" -- schoolchildren terrorized as they are ushered inside to eat their lunches under their desks;
" -- life-threatening accidents on the `alternate routes' which are little more than country lanes;
" -- farmers' fields (their livelihood) ruined by ATVs;
" -- symbol of the Six Nations carved into farmers' fields;
" -- cars and people are subjected to illegal search and seizure of property;
" -- an army reservist was held hostage, handcuffed, received death threats and was forced to apologize to the natives in front of the media;
" -- a reporter from the Kitchener Record was held by the throat as natives searched his car for his camera -- the pictures were then deleted -- all in front of the OPP;
" -- two elderly people had their car surrounded in the Canadian Tire parking lot by the natives. The natives had proceeded to jump on the car -- OPP within 10 feet;
" -- two reporters taping this incident were attacked by natives. Their video camera and tape were stolen from them, one cameraman required staples to close the wound in his head -- again OPP stood by and did nothing;
" -- US border patrol officers and OPP officers pulled from their vehicle; the stolen vehicle was then used to ensure another OPP officer in a blatant attempt to murder him;
" -- people receiving death threats if they speak out against these home-grown terrorists.
"These are what I remember from the past 104 days, the days which Mr. McGuinty claimed were without incident. What will happen in the future? Nightly, people hear construction going at the Douglas Creek Estates and yet see nothing in the daytime. What are the natives building? Warriors are coming up from the States. What kind of weapons are they bringing with them? So far the only politician who has really spoken up is Toby Barrett. I ask that you all speak as well, as this situation could very easily be happening in your town or city next."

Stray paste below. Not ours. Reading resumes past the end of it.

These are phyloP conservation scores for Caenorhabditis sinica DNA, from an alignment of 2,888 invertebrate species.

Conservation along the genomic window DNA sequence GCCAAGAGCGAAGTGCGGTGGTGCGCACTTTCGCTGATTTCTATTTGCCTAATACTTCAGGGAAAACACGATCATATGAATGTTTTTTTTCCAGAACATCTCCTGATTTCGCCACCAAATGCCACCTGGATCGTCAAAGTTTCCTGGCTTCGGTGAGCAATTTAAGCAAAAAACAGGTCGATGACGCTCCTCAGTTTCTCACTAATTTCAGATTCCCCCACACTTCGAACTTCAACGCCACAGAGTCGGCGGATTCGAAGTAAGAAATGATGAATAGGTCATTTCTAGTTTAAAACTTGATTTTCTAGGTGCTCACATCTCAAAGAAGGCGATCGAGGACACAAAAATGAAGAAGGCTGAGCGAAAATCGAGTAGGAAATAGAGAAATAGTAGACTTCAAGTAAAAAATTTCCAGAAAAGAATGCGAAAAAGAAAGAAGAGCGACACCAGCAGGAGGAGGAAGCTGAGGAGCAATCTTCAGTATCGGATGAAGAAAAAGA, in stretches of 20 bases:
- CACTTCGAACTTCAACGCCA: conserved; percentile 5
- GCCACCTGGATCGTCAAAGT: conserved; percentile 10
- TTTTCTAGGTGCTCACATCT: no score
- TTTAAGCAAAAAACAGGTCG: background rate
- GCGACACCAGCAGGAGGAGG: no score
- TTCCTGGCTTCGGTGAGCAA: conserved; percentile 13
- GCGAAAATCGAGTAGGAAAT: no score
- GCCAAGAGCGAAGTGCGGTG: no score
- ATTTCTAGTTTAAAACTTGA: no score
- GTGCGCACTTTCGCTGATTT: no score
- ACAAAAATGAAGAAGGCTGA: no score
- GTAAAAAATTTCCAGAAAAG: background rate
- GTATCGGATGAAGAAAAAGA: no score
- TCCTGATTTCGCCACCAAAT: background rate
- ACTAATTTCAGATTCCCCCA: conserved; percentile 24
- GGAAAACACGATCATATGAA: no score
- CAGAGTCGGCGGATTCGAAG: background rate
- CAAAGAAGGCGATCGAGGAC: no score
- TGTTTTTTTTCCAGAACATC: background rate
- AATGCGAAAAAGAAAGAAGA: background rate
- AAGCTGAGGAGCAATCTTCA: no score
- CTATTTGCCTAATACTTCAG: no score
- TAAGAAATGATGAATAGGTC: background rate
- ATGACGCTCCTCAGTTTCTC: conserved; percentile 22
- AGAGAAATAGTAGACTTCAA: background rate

It's sincerely signed by a lady -- I wouldn't want to put her name on the record in the House.
What I'm saying is that this is an example, a case, at Caledonia where there have been a number of OPP officers injured. There's an opportunity here, or there could be, when people come into contact with other people -- whether it's been cuts or scrapes -- where blood could be exchanged just because of a natural, unexpected incident that could happen or fighting that could occur. This is a case where probably there's been no example like that used. But what I'm trying to say is that we have this incident brewing over here in Caledonia.
This is the type of incident that could force a reason for Bill 28 to come into effect. The chances may be remote or they may be very high, but I think it's an example. What we're seeing at Caledonia is not something that we see in Ontario on a day-to-day basis. This is a very unexpected incident that we hope would seldom occur, and we hope when we do get Caledonia resolved, that we won't see any more of these incidents in the future.
What I was trying to point out was that you're getting tempers flaring, you're getting massive numbers of OPP officers and you're getting massive numbers of people on each side of this incident complaining about the blockades. Both sides think they're right on the issue. Of course, incidents break out and bloodshed takes place, whether it's a small amount or whether it's very serious concerns or crimes. There would be a perfect example.